I'm on edge. Like walking down the blade of a knife. One side is darkness, the other light. I'm trying to stay in the middle, which is human.
Had to bring the car to the garage to get the snow tires taken off and oil changed. They said I needed a state inspection as well. I had forgotten about that. I told them that I would go eat a bagel while they did the work. Eat your bagel slowly the mechanic told me. I walked down two streets and found out at the bagel store that I was lucky - a booth with a cushioned seat was free. There are only three of them in the store. There were a lot of people walking in and out of store. I had brought a book with me and ordered a bagel and a large cup of coffee. My plan was to read the book until the coffee was finished. That sounded reasonable. I paid to have the right to sit there. My bagel was finished quickly but I left the open wrapper on the table so as to say "See, I spent more money here then just on coffee. I have a greater claim to sit here than if I had only ordered coffee. Nobody dare give me a disapproving thought." There was music playing that I had never heard before, but I recognized the distinctive voice of Coldplay's lead singer. Sometimes the music interfered with my reading, and when this happened, I looked out the window. I looked at people. One girl wore a light green scarf that went with nothing she was wearing. But the scarf was immaculately folded around her throat and hung flat against her chest. It was a scarf with purpose, a stylish prop that succeeded in making a perfect knot, and this perhaps over shadowed the small flaw that it was the wrong color. A mother referred to her young pre-pubescent daughters as "ladies" and told the woman at the cash register that they all were going shopping at he mall. Each small girl was blond, like their bottle enhanced mother, and there was a thick streak of blue eye shadow over each girl's eyelid. A girl came into the shop talking to her boyfriend and wearing pajama bottoms. I envied her youth that made the breaking of rules of conduct so easy. I watched emotions flow over people's faces and ride upon currents that connected them to one another. Everyone had to order something so everyone had to speak. Isolation can't be complete in a bagel store. There was noise, there was jostling, there were secret peeks at each other. I believed (probably falsely) that none of them could be like me, they couldn't be feeling the sort of panic that I was feeling. I felt fragile. I felt like a freak. I felt like all my movements were deliberate and artificial. I know that nothing about my looks identified me as different. My clothing fit well, it was tasteful. I showered last night and my hair was a lovely puff around my head. Gold twinkled on my ear lobs, above my breasts, and on my wrists. It is not uncommon to be reading a book and drinking coffee and I had enough brains in my head to be really reading the book, appreciating the art of what was on the page, and not imitating interest. I read "Brief Interviews With Hideous Men" by David Foster Wallace. He really knows how to describe a moment. He can take pages to describe all the details in one moment. Reading his writing made me want to go home and write. The rest of my day was free. But I said to myself, "You have walked from the garage and will have to walk back. You have talked and smiled at a strange mechanic who you are secretly afraid of and have sat, drinking coffee, surrounded by people who you suspect are all more happy than you are. If you get your car and drive straight home, take off your coat and shoes and slip into bed with a computer on your lap, will there be any coherence left in your brain to write sentences that flow together and make sense? Or have you, after being mixed up in the world outside of your house for a little more than an hour, completely used up the small measure of sanity you are gifted with every morning when you wake? Are you strong or are you a mess?"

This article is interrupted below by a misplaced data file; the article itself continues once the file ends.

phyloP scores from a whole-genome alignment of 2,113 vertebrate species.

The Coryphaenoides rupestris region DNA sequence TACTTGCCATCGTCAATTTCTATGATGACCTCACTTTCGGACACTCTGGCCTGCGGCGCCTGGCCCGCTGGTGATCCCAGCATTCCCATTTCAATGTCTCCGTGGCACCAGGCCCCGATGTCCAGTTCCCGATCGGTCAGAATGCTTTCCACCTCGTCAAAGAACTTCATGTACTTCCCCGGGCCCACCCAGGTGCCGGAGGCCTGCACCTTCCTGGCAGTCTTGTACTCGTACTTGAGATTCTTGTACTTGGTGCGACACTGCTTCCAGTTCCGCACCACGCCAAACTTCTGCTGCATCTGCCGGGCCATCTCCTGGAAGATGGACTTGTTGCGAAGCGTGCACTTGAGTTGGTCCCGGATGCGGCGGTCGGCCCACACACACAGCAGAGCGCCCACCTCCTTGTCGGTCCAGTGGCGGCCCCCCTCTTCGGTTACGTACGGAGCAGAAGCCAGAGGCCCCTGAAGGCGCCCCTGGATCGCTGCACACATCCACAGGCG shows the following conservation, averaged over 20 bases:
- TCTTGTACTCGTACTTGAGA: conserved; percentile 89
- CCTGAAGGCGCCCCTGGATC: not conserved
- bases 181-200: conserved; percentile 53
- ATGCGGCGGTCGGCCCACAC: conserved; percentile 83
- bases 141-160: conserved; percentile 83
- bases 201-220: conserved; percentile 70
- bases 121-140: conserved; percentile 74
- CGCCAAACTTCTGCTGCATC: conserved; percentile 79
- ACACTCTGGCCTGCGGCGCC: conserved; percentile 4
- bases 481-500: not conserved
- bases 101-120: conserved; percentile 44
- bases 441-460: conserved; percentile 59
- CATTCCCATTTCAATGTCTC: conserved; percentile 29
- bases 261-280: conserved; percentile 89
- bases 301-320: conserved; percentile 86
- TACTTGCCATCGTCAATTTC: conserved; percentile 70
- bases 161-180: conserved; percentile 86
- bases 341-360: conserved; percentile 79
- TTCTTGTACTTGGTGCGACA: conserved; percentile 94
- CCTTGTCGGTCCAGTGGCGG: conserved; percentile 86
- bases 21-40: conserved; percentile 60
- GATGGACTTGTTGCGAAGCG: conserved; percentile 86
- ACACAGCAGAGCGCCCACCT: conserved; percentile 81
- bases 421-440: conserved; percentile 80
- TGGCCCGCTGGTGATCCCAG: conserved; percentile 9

I have a brain that is broken but I do like to play with it. Push it. Ask it to preform for me. I was at the garage with my car the very moment it opened and flawlessly I acted like a person who it is easy to forget. There were no sharp edges or stumbles in my behavior. I appeared rock solid. And then I came home and recorded everything I did, the little bit of it that cost me so much. I am a satisfied participant, observer, and scribe. There will be a faint residue of bliss when I shut off my computer and close my tired eyes. It is not yet eleven in the morning.